Back in 2013 we were asked to record our teen's complete food intake over 4 random days. The information was used for a small analytical study at Seattle Children’s Hospital. We were pleased to learn that despite the fact that our teen was practicing a very restricted diet- his nutritional intake was much better than most people who eat a rich and plentiful Standard American Diet (SAD). ...continue reading "Nutritional Analysis – SCD Diet"
You probably think of yourself as a single entity, an independent navigator of your own life, think again! In reality, everything you think, feel, or do is affected by the intricate communication process between the multi-millions of microbes in and on your body. So whenever you say “I” you might as well say “WE”.
We each host more than 10,000 species of organisms, including bacteria, viruses, and fungi. All together, these are called the microbiome. Each of us has a unique microbiome balance, subject to the genes we inherited, the environment we live in, and the food we eat. Maintaining the distinctive microbiome balance that is ideal for each individual is key to our wellness.
The National Institute of Health (NIH) funded the "Microbiome Project" which is considered by many as “the second genome project”. It has stimulated fascinating research and discoveries and is already revolutionizing the way we treat illness and, no less important, the way we think of wellness. We used to think of bacteria as the enemy, a source of sickness and disease. We now know the picture is multifaceted. Microbes are not the primitive, single cell organism we used to think they are. Our microbes maintain active social colonies and communicate among themselves in sophisticated ways. They affect our brain, our gut, and every associated bodily system. Mental illness, autoimmune diseases such as IBD, and metabolic disorders such as obesity and diabetics, are all affected by our microbiome.
As research progresses, we are heading for a future where probiotics will be used more than antibiotics, and diets will be tailored to support our good bacteria and starve our bad bacteria.
The first diet that addressed gut bacteria by name and intent was the Specific Carbohydrate Diet, created by Dr Sidney V. Haas (1870–1964) as a treatment for celiac and inflammatory bowel disease. The diet was later advanced and developed further by biochemist Elaine Gloria Gottschall M.Sc. who wrote the book Breaking the Vicious Cycle: Intestinal Health Through Diet. This book helped countless people regain their health while its author was generously mentoring and teaching people how to use this diet to heal. The SCD is being researched today as a therapeutic diet by leading GI scientists and doctors, and is being practiced in different modernized variations. Many of the popular “new” diets today are actually, variations, interpretations and offshoots of the SCD. In my opinion, the book Breaking the Vicious Cycle, should be considered required reading for anyone interested in microbiome diets.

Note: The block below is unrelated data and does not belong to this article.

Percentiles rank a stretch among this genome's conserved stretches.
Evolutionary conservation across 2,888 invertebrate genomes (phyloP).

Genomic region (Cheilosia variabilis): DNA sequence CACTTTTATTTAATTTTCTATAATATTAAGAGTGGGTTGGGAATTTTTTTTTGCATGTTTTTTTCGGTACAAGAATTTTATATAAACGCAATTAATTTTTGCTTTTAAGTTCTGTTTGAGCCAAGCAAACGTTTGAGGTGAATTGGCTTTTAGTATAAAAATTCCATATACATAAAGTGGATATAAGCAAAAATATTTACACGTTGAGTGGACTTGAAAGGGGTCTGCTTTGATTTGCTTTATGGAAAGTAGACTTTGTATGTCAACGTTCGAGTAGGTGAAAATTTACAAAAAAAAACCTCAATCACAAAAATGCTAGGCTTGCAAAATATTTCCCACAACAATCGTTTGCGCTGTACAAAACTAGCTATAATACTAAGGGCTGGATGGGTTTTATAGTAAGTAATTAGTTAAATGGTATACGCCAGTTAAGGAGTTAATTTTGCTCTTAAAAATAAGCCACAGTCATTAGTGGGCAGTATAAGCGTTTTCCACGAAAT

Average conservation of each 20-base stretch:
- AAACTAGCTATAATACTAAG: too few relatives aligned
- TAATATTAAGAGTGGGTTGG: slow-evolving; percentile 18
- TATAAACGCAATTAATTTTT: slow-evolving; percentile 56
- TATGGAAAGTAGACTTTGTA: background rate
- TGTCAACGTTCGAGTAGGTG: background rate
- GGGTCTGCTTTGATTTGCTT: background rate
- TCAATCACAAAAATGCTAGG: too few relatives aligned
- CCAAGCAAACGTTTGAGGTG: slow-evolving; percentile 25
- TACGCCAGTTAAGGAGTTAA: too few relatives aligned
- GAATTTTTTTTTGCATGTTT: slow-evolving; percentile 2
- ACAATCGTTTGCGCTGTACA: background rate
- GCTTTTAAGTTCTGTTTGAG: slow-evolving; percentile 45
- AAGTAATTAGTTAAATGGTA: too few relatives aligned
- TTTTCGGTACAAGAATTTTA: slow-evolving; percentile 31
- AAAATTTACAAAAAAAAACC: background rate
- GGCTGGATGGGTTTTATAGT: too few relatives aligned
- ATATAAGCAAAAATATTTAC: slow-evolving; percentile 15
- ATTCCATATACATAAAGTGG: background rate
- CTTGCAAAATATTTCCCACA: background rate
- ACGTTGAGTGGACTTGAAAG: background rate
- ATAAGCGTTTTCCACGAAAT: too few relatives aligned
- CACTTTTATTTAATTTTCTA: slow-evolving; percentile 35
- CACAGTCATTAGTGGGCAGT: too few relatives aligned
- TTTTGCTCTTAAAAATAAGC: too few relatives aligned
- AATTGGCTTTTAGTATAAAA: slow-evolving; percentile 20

Respect for healthy diets and the healing powers of food have been mentioned as early as biblical times and throughout history. Unlocking the mysteries of the microbiome holds great promise for our future. Here are sample resources for microbiome published research and books
- The Effect of Diet on the Human Gut Microbiome: A Metagenomic Analysis in Humanized Gnotobiotic Mice. US National Library of Medicine, National Institutes of Health.
- The publisher's final edited version of this article is available at Sci Transl Med.
- See commentary "Gut check: testing a role for the intestinal microbiome in human obesity." in Sci Transl Med, volume 1 on page 6-7.
- Bacterial communities cause inflammation of the gut. Novel mechanism for Crohn’s disease uncovered. April 23, 2015, Research news
- Analysis of Gut Microbiome and Diet Modification in Patients with Crohn’s Disease. Published: June 27, 2014. www.symbiosisonlinepublishing.com.
- The Gut’s Microbiome Changes Rapidly with Diet, December 14, 2013, Scientific American.
- Breaking the Vicious Cycle: Intestinal Health Through Diet by Elaine Gloria Gottschall, 1994.
- Management Of Celiac Disease by Sidney Valentine Haas & Merrill Patterson Haas, 2011.
- The Stone Age Diet: Based On In Depth Studies Of Human Ecology And The Diet Of Man by Walter L Voegtlin, 1975.
- The Microbiome Diet: The Scientifically Proven Way to Restore Your Gut Health and Achieve Permanent Weight Loss by Raphael Kellman. 2014.
- Brain Maker: The Power of Gut Microbes to Heal and Protect Your Brain–for Life, by David Perlmutter, 2015.
- The Good Gut: Taking Control of Your Weight, Your Mood, and Your Long-term Health by Justin Sonnenburg, Erica Sonnenburg, Andrew Weil, 2015.
- Follow Your Gut: The Enormous Impact of Tiny Microbes (TED Books), by Rob Knight, Brendan Buhler. 2015.
- Missing Microbes: How the Overuse of Antibiotics Is Fueling Our Modern Plagues, by Martin J., MD Blaser. 2015.
- The Paleo Approach: Reverse Autoimmune Disease, Heal Your Body, by Sarah Ballantyne. 2014.
- Gut and Psychology Syndrome: Natural Treatment for Autism, Dyspraxia, A.D.D., Dyslexia, A.D.H.D., Depression, Schizophrenia, by Natasha Campbell-McBride. 2010.
This was our first presentation in front of the GI team at Seattle Children's Hospital (SCH) in 2012. This was the starting point of a long collaboration with the team at SCH that resulted in the first medical symposium ever held about the use of SCD as a therapeutic diet, host by Dr. David Suskind of SCH in Seattle in January 2014.
Dr. Suskind and the GI team at SCH have since led and continue to conduct research about SCD and other therapeutic diets as treatments for IBD.